January 26, 2009
Employers to job seekers: Smokers need not apply?
I'm not a smoker. Nor am I a fan of breathing in other people's smoke. But I found this news report on Friday particularly disturbing:
"Smoking bans in public buildings, workplaces and at some outdoor venues are commonplace. Becoming more common is the practice of barring smokers from employment. But this approach is unfair and may have unintended consequences that do more harm than good, researchers say in an essay published in the journal Tobacco Control."
The authors of the essay, one of them with the University of Washington, argue that "a widespread adoption of such policies might make smokers nearly unemployable, cause them to lose their health insurance and affect their health and that of their families."
It's one thing to offer programs -- and even financial incentives -- to encourage employees to lead healthier lives. But as Friday's article argues, if we start blacklisting workers who smoke (in those few public areas they're still permitted to smoke in), where does the discrimination end?
How soon before employers start banning overweight people or folks with gray hair from the workplace for fear that they'll cost more to insure, call in sick more, or won't perform as well as their thinner, younger counterparts?
(Okay, okay, we all know such discrimination is alive and well. But at least there are laws against this sort of thing, which in many cases, serves as a deterrent.)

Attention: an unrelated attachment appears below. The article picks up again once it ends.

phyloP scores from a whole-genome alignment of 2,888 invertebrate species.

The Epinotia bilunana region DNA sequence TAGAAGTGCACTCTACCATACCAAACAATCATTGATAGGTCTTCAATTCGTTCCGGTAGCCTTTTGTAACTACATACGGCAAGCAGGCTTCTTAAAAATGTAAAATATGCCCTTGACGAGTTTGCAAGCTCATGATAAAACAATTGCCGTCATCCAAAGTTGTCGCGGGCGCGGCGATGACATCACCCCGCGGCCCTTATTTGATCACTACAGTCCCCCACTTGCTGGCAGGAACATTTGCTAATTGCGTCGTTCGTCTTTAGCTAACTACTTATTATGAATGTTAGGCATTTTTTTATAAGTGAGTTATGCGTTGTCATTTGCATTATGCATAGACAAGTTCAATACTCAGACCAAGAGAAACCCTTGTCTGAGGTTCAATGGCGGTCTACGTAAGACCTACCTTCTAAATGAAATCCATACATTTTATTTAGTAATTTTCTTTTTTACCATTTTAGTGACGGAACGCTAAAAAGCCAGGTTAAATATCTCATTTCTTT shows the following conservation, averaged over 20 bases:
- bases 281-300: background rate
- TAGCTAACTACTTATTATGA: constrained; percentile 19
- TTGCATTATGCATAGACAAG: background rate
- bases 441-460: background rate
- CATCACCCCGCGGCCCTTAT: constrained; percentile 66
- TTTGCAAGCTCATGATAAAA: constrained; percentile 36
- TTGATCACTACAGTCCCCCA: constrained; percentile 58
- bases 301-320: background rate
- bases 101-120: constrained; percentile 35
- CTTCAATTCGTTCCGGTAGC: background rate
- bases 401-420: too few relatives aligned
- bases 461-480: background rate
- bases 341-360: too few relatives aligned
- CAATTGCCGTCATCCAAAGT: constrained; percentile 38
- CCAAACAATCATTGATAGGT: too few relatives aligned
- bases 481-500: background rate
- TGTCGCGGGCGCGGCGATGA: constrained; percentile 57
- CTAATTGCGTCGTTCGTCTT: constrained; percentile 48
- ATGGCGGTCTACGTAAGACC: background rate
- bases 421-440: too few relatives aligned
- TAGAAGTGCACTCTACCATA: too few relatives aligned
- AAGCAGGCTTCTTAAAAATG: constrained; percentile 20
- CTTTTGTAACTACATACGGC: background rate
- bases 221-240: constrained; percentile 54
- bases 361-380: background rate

Consider this comment left by a reader of the original article on SeattleTimes.com:
"If and when I own my own business, I won't hire someone who I know is a smoker. It's not just about the medical costs. Smokers tend to smell like smoke, and they take more breaks than non-smoking workers. I don't want to pay them to take a smoking break every 1-2 hours."
Unless a candidate walks into the interview reeking of smoke (bad idea) or the employer spies on them in the parking lot after the interview (equally bad idea), how would an employer know the candidate smokes? And is it really any of their business?
Also, if a smoker makes up the time spent on smoking breaks by staying at their desk an extra 30 minutes a day, who cares? As long as an employee is productive overall, is heading out to the parking lot for a smoke several times a day really any different than hitting the company coffee cart (and subsequently, the loo) throughout the day?
What do you think?
Karen Burns is the author of The Amazing Adventures of Working Girl, a career guide based on her 59 jobs over 40 years in 22 cities.
Lisa Quast is a certified career coach, mentor, business consultant, former corporate executive and author based in the Seattle area.
Randy Woods writes about job-search tools, networking techniques and other tips to help you land your dream job.
Matt Youngquist is the president of Career Horizons, a career counseling firm.
Natalie Singer is a Seattle writer, editor and small-business owner.
Michelle Goodman is the author of "My So-Called Freelance Life" and "The Anti 9-to-5 Guide."
Paul Anderson helps professionals in transition find their desired employment.
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